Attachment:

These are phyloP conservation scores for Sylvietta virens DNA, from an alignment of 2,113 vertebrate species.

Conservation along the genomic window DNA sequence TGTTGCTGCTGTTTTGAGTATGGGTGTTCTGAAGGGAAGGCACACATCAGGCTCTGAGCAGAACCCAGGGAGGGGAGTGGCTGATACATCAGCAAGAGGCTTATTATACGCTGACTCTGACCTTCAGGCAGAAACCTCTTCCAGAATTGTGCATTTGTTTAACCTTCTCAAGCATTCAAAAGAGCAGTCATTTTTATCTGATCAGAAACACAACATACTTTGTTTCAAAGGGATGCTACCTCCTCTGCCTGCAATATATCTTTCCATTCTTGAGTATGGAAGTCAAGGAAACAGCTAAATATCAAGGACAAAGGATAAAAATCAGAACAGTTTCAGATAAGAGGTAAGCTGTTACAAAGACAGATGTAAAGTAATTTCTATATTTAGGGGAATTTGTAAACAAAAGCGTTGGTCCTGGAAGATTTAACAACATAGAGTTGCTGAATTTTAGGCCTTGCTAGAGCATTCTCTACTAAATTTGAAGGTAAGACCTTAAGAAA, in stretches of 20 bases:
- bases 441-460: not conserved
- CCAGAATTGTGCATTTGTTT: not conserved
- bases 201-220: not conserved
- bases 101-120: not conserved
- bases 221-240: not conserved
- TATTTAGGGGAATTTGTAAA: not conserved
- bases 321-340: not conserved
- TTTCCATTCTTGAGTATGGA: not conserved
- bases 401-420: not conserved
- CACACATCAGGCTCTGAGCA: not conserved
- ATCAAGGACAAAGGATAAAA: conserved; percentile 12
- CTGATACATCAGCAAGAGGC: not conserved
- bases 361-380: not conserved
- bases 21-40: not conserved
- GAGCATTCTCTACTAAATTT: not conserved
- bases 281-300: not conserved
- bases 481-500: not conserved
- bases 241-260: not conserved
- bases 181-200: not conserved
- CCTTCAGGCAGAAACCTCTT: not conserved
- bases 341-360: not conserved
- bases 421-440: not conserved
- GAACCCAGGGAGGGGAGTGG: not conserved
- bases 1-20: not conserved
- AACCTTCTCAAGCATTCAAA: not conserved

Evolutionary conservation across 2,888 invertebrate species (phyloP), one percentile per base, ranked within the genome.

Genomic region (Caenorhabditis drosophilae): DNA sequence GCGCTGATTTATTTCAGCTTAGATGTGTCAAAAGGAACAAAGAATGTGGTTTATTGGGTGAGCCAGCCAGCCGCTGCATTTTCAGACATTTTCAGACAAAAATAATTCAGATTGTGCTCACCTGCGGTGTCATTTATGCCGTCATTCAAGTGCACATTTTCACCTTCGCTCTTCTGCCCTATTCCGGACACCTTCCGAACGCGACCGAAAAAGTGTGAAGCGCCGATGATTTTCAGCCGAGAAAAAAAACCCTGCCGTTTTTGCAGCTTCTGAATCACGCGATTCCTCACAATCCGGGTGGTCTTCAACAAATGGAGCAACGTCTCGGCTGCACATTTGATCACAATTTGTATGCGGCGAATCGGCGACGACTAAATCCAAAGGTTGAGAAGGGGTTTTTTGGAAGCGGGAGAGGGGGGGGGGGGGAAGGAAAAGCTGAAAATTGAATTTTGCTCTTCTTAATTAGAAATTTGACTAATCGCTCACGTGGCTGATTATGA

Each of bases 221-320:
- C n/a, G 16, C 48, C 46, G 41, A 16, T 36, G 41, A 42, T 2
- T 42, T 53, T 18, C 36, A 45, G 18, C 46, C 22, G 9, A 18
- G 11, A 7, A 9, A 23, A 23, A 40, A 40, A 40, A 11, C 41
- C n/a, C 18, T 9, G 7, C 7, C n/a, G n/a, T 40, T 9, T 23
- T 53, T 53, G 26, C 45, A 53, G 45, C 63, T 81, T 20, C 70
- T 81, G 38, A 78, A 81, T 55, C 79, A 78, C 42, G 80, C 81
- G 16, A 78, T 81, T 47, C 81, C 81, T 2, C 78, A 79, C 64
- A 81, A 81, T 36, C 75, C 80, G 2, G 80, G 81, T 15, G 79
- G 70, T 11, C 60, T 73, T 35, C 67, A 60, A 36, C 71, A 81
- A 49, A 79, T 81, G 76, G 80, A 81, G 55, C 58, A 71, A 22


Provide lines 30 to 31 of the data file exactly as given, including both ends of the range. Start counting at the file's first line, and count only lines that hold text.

Each of bases 221-320:
- C n/a, G 16, C 48, C 46, G 41, A 16, T 36, G 41, A 42, T 2